Sunday, March 27, 2016
My major criticism of current legal education is that the way it is taught does not allow easy knowledge and skills transfer to the domain of law practice. Legal education mainly teaches students to be appellate lawyers and legal philosophers. The typical lawyer is not an appellate lawyer or a philosopher. Thus, law schools do not teach their students in a way that is best for the knowledge retrieval they will need as practicing attorneys. For example, students learn contract principles in law school, but the typical first-year contracts class does not teach students how to use this knowledge to draft a contract. When a lawyer starts to draft contracts in practice, she will be lost because of the way she has contract law stored in her long-term memory. In other words, the way that contract law is stored in a law student’s long-term memory does not transfer well to drafting contracts. Similarly, Torts may help a student write an appellate brief on a torts question, but the typical Torts class does not provide the knowledge organization to make it easy to draft interrogatories in a torts case. The torts doctrine is not organized in a manner in long-term memory that will transfer easily to drafting interrogatories. (here)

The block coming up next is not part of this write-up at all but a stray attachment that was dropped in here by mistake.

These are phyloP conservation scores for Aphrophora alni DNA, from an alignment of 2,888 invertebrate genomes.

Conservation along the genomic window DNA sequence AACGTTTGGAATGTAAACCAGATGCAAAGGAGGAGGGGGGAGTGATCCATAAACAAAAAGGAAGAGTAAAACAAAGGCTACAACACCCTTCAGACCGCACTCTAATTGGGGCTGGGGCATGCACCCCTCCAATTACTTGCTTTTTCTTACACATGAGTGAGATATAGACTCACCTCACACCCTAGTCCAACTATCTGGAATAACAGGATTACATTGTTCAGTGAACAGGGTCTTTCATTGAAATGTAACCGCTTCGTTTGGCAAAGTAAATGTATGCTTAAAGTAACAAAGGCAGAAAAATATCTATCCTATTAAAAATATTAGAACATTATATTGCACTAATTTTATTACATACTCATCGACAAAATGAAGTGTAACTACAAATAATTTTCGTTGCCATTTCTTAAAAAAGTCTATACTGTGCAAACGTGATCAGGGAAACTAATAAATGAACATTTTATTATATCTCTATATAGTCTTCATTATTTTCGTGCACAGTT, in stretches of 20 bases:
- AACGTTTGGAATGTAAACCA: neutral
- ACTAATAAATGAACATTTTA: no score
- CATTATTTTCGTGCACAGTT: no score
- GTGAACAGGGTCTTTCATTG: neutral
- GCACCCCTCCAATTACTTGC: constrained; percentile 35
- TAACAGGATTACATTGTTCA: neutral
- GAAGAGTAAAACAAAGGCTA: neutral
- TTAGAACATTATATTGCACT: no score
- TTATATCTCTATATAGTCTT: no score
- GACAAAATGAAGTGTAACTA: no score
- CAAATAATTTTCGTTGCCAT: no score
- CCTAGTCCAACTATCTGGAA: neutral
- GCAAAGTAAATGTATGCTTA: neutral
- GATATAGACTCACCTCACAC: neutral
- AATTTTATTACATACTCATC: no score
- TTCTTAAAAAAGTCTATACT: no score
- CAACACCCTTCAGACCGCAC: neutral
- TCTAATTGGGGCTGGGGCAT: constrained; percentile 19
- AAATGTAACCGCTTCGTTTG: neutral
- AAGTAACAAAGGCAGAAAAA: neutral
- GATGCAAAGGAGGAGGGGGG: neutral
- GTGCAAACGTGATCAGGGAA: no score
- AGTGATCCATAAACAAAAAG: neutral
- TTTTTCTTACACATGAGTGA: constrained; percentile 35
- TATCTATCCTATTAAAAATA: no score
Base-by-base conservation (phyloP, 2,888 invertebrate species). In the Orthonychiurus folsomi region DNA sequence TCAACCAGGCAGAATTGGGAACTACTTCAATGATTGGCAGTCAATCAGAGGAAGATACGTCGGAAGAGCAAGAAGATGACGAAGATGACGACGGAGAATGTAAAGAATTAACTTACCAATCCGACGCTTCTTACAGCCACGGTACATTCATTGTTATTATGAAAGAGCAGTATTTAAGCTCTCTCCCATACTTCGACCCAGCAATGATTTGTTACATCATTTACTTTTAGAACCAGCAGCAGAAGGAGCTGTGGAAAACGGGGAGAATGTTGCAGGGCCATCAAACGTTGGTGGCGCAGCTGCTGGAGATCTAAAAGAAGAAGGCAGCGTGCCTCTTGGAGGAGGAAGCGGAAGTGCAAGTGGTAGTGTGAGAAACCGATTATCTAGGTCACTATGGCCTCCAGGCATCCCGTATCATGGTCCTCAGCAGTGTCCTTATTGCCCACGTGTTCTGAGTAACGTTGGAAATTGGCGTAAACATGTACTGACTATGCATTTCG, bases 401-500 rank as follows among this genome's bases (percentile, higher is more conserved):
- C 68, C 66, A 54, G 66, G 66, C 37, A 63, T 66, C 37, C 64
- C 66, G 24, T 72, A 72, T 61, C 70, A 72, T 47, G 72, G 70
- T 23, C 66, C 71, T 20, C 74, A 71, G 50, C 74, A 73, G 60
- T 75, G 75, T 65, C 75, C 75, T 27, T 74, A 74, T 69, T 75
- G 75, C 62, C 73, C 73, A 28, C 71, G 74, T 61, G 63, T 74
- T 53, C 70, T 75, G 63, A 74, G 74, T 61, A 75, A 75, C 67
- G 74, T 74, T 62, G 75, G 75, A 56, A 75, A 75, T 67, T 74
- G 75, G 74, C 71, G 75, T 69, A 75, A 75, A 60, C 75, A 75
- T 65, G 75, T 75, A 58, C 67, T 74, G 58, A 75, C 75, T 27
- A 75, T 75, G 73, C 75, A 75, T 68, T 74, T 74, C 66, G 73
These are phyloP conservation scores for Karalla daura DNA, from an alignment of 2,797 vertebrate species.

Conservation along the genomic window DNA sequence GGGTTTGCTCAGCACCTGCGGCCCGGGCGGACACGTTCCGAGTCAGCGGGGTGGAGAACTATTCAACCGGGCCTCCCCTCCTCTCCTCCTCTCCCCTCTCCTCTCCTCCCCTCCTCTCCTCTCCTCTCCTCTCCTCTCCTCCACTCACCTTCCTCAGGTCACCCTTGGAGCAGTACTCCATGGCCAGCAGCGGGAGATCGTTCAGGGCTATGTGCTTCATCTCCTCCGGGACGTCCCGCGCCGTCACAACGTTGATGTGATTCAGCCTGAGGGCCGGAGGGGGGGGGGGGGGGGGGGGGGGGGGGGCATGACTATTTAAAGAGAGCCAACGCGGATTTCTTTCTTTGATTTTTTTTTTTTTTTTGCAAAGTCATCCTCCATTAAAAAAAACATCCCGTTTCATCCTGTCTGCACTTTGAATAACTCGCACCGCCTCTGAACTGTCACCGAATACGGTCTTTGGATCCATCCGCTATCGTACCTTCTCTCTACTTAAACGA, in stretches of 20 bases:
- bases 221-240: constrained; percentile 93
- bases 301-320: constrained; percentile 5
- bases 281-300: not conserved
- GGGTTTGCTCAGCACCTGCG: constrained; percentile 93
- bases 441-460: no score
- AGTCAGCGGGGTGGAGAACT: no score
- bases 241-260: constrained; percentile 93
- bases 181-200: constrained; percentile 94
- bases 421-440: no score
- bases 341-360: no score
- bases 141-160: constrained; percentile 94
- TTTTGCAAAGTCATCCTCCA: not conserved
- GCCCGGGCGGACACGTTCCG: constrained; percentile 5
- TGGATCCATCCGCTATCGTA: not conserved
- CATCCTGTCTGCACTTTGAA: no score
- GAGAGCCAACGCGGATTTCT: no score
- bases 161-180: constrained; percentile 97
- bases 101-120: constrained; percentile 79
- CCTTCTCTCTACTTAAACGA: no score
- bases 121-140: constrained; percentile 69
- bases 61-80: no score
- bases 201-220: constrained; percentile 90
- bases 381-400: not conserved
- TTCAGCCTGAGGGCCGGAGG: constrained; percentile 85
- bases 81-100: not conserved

Joshua D. Kahn & Erik James Girvan have undertaken a study of how indeterminacy affects transfer: Applying Rules and Standards Accurately: Indeterminacy and Transfer Among Adult Learners. I cannot overstate how important this study is and how it can be used as a model for the study of effectiveness of legal education methods.